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WMassP&I Begins Guest Views Column…

In these tumultuous times, robust debate grounded in well-researched writing and opinions could not be more important. People are segmenting themselves off from each other via geography and media, frustrating our ability to solve problems. While WMassP&I has tried to provide sharp and fact-based news,

Briefings: Art & Activism, as Springfield Meets Parkland…

SPRINGFIELD—History is not without a sense of irony. Two hundred plus years ago, George Washington sited the national armory here, spurring a weapons industry. Today, though much retrenched, gunmaker still employ hundreds. But Springfield-made firearms are not just mowing down Redcoats, Confederates, Imperial and Nazi

A Race Gone Amaad? New Hampden Senate Bid Surfaces…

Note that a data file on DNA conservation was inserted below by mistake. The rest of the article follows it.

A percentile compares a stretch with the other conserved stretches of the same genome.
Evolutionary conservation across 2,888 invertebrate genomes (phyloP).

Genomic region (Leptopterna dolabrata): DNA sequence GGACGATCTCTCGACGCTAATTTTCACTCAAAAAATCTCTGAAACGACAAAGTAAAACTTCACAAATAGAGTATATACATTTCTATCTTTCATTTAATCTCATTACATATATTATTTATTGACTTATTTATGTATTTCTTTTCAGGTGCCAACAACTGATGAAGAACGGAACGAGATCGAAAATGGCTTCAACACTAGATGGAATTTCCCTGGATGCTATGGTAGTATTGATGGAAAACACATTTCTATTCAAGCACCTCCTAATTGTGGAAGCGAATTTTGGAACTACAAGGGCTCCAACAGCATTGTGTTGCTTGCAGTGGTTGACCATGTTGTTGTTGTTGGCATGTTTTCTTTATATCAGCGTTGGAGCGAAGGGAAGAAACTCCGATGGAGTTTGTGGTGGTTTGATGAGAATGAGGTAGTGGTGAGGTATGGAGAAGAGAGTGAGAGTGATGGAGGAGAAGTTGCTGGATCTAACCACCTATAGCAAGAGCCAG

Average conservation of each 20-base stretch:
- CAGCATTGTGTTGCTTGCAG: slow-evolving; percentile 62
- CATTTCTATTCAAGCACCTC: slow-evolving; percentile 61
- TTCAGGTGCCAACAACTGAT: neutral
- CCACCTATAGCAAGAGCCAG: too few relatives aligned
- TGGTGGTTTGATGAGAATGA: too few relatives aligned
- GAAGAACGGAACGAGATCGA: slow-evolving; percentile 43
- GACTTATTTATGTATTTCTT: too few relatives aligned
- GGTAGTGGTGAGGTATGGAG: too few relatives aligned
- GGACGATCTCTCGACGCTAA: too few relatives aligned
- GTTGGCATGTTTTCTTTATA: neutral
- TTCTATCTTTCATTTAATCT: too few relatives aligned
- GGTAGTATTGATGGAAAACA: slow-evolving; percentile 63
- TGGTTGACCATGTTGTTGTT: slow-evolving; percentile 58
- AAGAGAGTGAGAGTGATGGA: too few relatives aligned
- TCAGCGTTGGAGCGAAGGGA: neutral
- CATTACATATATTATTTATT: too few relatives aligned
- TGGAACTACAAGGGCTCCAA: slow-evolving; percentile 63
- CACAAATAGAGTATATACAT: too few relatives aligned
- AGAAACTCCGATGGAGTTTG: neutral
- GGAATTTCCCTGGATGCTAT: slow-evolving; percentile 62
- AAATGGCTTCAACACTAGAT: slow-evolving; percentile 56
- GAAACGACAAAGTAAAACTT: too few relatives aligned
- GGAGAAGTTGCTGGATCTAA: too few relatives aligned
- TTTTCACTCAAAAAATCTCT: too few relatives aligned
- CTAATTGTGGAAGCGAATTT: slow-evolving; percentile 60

Former Springfield City Councilor Amaad Rivera has reentered the electoral arena, challenging West Springfield Senator James Welch. Rivera, who has mostly worked as a political aide since leaving office, is Welch’s second Democratic primary opponent. Springfield Ward 1 Councilor Adam Gomez announced in January. Taking

In March for Our Lives, Springfield Confronts Its Demons…

SPRINGFIELD—From Court Square past the Central Library to the Federal Courthouse and back, hundreds, perhaps a thousand, marched. A bolero of car horns met them along major arteries. Both victim and source of gun proliferation, Springfield offered a rare show of civic force Saturday, adding

Briefings: Warren to March for Our Lives in Springfield…

SPRINGFIELD—United States Senator Elizabeth Warren is slated to attend the Springfield March for Our Lives this Saturday. The nationwide marches, organized by survivors of the Marjory Stoneman Douglas High School shooting in Parkland, Florida, aim to tighten the nation’s gun laws. By speaking at Springfield’s

Take My Council, Please: Someone to Grant Your Wishes…

SPRINGFIELD—Scheduling conflicts prompted a rare regular Council meeting only a week after the last one.  Consequently, the agenda was spare especially when compared to the last few. Nonetheless, it included potentially significant staffing items on a key Springfield commission and in the Finance Department. The